Erlkönig, also called Erl-King. Song setting by Franz Schubert, written in 1815 and based on a 1782 poem of the same name by Johann Wolfgang Von Goethe. “Erlkönig” is considered by many to be one of the greatest ballads ever penned. The song was written for two performers, a singer and a pianist, and it packs a remarkable amount of tension and drama into a mere four minutes. Its effectiveness is doubly impressive because Schubert was only 18 years old when he composed it.
choir composed by Franz Schubert. Arranged by S. Published by Banks Publications.
These four partsongs - Lebenslust, An die Sonne, Schicksalslenker and Der Tanz - are among the best of Franz Schubert’s little-known repertory for mixed voices with piano accompaniment. The Choral Programme Series is now a well-esatablished programming tool for many choirs as it offers a wealth of fresh material from many eras and in many styles. Also offering great value for money as each volume in the series provides up to forty minutes of music.
The Lord is my shepherd. For two sopranos, two contraltos and piano, is here sung in English by boys voices with organ accompaniment. The original was intended for the pupils of Anna Fröhlich, a young teacher of singing at the Vienna Conservatorium who, with her three equally charming sisters, had won Schubert’s heart.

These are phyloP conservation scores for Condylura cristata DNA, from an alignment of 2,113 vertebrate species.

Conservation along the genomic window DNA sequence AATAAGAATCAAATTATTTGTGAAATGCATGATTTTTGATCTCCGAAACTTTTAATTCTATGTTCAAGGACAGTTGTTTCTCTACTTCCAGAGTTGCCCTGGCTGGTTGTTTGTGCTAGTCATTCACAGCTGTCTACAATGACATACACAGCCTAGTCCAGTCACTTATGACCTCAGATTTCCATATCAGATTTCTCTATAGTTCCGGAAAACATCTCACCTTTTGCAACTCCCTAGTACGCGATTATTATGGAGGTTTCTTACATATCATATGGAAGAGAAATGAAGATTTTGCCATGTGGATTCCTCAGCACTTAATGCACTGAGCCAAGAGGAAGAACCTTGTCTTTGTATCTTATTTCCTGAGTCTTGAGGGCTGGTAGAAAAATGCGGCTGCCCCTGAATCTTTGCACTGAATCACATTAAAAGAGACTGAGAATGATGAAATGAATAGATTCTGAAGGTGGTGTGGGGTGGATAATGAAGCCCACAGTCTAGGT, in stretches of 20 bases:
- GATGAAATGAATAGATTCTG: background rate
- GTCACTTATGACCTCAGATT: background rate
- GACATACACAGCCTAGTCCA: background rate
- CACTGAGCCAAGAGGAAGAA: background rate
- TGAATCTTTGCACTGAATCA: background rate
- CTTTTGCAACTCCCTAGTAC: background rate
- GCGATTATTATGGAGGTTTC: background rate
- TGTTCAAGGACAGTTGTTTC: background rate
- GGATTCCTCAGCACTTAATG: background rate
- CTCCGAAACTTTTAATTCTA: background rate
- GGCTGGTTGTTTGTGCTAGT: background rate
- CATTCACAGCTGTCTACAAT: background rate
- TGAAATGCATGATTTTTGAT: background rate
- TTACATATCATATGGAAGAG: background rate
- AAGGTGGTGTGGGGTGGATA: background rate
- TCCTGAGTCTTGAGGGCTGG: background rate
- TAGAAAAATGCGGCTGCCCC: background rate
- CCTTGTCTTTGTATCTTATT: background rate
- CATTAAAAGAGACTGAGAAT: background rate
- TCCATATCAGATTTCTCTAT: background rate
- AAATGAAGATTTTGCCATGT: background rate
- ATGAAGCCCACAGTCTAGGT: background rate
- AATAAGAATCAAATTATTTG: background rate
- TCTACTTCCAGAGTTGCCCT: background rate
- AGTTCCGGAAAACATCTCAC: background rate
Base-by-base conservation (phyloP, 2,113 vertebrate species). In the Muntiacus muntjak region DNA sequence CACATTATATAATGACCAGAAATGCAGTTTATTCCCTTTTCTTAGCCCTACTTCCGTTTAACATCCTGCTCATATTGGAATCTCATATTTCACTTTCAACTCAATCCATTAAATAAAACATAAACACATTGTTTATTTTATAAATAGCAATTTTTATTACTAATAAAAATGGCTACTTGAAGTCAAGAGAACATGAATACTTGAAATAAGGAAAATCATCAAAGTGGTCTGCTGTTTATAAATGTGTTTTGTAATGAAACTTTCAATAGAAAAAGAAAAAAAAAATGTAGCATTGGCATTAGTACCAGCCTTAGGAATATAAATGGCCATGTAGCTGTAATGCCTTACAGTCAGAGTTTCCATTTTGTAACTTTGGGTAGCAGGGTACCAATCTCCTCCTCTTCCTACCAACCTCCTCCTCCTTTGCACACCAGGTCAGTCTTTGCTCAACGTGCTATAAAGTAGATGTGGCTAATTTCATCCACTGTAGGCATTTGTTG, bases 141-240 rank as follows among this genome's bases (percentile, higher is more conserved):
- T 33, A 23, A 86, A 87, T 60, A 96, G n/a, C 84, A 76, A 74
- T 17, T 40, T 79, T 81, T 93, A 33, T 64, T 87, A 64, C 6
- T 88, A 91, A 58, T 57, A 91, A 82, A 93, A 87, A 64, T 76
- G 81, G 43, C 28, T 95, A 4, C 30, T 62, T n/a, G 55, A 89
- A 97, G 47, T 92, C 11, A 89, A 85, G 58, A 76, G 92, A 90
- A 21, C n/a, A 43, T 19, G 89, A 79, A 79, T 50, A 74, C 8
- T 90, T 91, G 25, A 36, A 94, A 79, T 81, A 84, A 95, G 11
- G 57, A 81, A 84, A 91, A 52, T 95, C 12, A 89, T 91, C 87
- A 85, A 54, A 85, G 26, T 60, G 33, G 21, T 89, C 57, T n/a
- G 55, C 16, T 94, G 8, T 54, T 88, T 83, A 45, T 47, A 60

Lilac Time is the British adaptation of Das Dreimäderlhaus (House of the Three Girls) a Viennese pastiche operetta with music by Franz Schubert, rearranged by Hungarian Heinrich Berté (1857–1924). In this new version of Lilac Time, the orchestration has been arranged to meet the requirements of modest or large orchestras.
Winter & Spring: songs from Schubert: arranged for mixed voices to form a choral song cycle / transcribed for mixed voices with accompaniment for orchestra or piano by Julius Harrison; (words translated by Percy Pinkerton).
The plot of this one-act opera resembles ‘Lysistrata’ by Aristophanes and deals with an effective women’s peace organisation. The Crusader husbands, commanded by Count Heribert von Ludenstein, are dissuaded from continually waging war by their wives, led by the Countess. They simply deny their husbands all ‘matrimonial rights’. The work lasts an hour and twenty minutes.